Planning Group Proposes Changes in Public Funding of Artists
Imagine the government paying you to be an artist. Since 2009, dozens of individual painters, poets and playwrights in Cuyahoga County have created art with the help of revenues from a cigarette sales tax. But, the process for distributing that funding has come under criticism.
Over 150 local artists have received money from the cigarette tax as part of the Creative Workforce Fellowship. Graphic designer Gilberto Rivera wishes he had known about it.
“I did not know until I got invited this year, I could have asked for money for something,” he says. “I think the guardians at the gate thing is really the hardest part. How does an individual know who to ask, and then what does he say when he gets there?”
Cuyahoga Arts & Culture (CAC) was created to distribute the cigarette tax revenues, and in recent years the process for distributing funds to artists came under fire. Some say people of color and other minority interests are underrepresented. CAC says it’s trying to change that.
A planning team was created to address those issues. The team is composed of a diverse group of artists, cultural leaders, and CAC representatives who spent the summer discussing and debating options. The group debuted an outline of their ideas at a recent town hall meeting. About 60 attendees spent a couple hours reacting to their recommendations.
One of the proposals is for the majority of funding for individual artists go to applicants who have been "historically excluded", such as people of color and people of different ages, education backgrounds and sexual orientations. Poet R.A. Washington has mixed feelings.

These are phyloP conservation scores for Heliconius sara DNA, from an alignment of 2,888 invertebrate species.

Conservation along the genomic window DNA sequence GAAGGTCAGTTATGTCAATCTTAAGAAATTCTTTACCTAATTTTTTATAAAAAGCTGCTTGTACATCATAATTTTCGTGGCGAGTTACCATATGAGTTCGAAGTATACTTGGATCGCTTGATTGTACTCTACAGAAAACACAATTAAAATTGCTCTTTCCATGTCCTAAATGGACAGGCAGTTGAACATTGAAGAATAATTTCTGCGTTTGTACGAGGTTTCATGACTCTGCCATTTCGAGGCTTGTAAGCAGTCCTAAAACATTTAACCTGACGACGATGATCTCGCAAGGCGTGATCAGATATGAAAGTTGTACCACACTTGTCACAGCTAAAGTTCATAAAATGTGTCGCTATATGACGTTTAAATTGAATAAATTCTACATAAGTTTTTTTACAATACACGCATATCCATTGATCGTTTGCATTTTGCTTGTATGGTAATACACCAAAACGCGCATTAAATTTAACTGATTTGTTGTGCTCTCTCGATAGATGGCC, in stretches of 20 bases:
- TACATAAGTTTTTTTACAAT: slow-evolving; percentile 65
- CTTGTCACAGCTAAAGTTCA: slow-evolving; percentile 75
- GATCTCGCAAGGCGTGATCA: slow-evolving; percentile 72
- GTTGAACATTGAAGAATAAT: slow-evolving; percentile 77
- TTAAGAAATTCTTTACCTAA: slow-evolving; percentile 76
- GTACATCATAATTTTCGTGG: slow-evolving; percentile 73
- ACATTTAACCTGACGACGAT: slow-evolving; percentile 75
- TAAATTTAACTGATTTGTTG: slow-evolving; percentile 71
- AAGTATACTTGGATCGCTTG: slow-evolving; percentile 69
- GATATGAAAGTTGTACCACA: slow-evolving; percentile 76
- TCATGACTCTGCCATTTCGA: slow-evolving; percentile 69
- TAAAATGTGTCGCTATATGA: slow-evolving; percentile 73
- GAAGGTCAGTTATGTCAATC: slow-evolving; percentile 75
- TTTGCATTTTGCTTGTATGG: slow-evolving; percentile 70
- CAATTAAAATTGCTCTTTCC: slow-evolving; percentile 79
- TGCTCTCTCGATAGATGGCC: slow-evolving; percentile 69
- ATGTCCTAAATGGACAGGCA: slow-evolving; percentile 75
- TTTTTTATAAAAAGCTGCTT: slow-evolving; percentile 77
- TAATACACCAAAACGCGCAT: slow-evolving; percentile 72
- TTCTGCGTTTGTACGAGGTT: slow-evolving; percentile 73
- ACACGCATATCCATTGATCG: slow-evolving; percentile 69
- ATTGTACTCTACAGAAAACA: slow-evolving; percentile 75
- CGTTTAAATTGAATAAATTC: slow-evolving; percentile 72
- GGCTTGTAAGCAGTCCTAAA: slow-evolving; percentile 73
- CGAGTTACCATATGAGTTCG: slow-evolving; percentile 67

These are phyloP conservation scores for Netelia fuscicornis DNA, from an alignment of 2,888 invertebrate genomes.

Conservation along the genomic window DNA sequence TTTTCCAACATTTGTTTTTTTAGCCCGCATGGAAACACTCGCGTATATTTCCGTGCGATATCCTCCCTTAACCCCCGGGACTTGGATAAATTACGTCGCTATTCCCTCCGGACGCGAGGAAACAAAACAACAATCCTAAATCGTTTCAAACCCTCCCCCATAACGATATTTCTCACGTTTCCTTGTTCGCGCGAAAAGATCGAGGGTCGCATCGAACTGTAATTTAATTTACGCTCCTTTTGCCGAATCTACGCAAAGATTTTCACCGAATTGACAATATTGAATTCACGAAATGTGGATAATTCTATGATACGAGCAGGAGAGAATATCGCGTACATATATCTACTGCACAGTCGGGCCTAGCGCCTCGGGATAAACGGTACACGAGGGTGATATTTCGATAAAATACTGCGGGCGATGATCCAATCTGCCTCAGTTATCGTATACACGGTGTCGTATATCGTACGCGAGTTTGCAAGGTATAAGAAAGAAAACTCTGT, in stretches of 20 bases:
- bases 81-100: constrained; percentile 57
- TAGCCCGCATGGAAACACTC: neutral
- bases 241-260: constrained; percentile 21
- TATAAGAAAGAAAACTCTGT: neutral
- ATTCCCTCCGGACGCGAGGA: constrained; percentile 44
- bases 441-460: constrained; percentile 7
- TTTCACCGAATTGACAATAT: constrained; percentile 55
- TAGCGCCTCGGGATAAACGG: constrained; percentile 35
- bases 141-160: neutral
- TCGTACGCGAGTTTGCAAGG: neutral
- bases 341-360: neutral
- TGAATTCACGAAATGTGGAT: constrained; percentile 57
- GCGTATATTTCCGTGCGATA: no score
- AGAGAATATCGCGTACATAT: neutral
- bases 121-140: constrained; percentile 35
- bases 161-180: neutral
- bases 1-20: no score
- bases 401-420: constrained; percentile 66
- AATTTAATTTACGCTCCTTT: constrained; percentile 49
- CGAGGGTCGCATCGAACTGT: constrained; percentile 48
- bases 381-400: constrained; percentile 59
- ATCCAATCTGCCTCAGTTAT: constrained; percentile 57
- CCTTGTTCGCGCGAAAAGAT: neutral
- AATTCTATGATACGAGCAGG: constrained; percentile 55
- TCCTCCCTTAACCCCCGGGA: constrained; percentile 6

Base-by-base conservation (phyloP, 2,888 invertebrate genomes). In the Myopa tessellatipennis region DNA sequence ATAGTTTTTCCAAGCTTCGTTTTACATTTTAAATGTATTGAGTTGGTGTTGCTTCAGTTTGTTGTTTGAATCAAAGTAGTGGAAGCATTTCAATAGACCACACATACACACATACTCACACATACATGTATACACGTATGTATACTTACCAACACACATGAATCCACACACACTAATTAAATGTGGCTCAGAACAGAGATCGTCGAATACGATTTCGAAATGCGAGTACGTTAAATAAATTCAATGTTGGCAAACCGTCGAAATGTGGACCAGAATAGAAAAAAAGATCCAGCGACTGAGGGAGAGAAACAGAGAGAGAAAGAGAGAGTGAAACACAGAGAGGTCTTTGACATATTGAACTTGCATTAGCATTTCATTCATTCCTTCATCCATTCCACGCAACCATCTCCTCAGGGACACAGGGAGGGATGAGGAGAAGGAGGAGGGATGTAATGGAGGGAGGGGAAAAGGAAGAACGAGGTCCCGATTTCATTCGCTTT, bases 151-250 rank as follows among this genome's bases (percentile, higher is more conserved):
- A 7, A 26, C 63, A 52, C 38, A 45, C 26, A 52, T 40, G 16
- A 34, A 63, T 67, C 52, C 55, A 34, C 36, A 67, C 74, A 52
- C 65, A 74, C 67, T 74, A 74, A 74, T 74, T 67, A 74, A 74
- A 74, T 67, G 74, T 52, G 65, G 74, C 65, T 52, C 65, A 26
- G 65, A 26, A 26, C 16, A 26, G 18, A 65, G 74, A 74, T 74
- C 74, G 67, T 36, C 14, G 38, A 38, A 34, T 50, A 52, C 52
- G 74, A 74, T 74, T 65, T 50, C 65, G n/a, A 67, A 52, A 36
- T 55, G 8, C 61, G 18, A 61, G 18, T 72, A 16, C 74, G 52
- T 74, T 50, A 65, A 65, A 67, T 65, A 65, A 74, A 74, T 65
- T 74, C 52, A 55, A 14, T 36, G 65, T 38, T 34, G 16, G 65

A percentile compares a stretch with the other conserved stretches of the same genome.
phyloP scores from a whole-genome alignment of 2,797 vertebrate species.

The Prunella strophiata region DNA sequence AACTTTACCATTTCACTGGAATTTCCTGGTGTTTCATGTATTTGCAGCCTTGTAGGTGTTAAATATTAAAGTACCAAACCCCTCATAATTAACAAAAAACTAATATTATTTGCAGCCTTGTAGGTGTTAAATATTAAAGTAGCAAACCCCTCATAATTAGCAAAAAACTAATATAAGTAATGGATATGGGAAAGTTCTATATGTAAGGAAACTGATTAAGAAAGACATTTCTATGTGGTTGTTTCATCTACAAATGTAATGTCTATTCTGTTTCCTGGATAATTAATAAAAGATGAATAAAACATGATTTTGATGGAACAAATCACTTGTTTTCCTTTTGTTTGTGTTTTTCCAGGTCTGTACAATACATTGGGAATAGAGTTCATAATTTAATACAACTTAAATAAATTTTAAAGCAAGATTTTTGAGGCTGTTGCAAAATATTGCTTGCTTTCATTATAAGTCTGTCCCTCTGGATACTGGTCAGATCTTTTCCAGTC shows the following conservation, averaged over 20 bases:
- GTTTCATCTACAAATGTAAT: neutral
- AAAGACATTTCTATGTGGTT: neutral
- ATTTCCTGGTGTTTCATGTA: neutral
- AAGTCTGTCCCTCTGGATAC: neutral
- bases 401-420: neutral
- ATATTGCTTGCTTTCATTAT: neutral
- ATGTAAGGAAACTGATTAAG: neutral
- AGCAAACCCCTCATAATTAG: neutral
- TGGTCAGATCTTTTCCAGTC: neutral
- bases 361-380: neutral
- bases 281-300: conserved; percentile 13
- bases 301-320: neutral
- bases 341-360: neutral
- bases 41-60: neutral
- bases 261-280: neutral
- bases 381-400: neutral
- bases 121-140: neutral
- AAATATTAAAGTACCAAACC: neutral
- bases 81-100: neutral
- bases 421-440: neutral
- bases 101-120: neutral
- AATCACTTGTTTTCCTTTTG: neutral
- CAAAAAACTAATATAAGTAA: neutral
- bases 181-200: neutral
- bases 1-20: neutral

“That’s awesome, but now you put us in opposition with people who are not,” he says. “You just created a race conundrum in a process that truly wasn’t about it.”
But, Washington says he like being part of the conversation and remains hopeful about the planning process.
“I see people in the room that I don’t typically see,” he notes.
Another recommendation takes the original idea of one lump sum of money given to an individual and subdividing funding to meet artist needs for professional development and places to work.
The planning team will now take the feedback and work it into their proposal with the goal of having something for the CAC board to vote on at its December 11 meeting.
Designer Kevin Harp, who is known professionally as “mr. soul”, says it’s going to be hard to hand the group’s work off to someone else.
“It’s like carrying a baby for nine months, and you give it to somebody else to take care of,” Harp says. “These recommendations are our children. And we have to let someone else decide whether those children live.”
Team member Liz Maugans says the group wants its oversight to continue.
“That’s why we included the recommendation that there can be a watchdog to be able to make sure that that the framework is going to be respected and in place and not evaporating,” she says.
Donald Black Jr. was a vocal critic of how individual artist funds were distributed in the past. He appreciates the fact that he was asked to be part of the team that is trying to revamp the process.
“It’s hard for a system that functions in a certain way to change itself,” he says. “And I feel that some of the people who have been brought into the room in the Planning Team committee, represent the change.”
Black says he still has some concerns about how this will all shake out, but he’s setting those aside for the time being.
If you'd like to weigh-in on the proposal: www.cacgrants.org/artists
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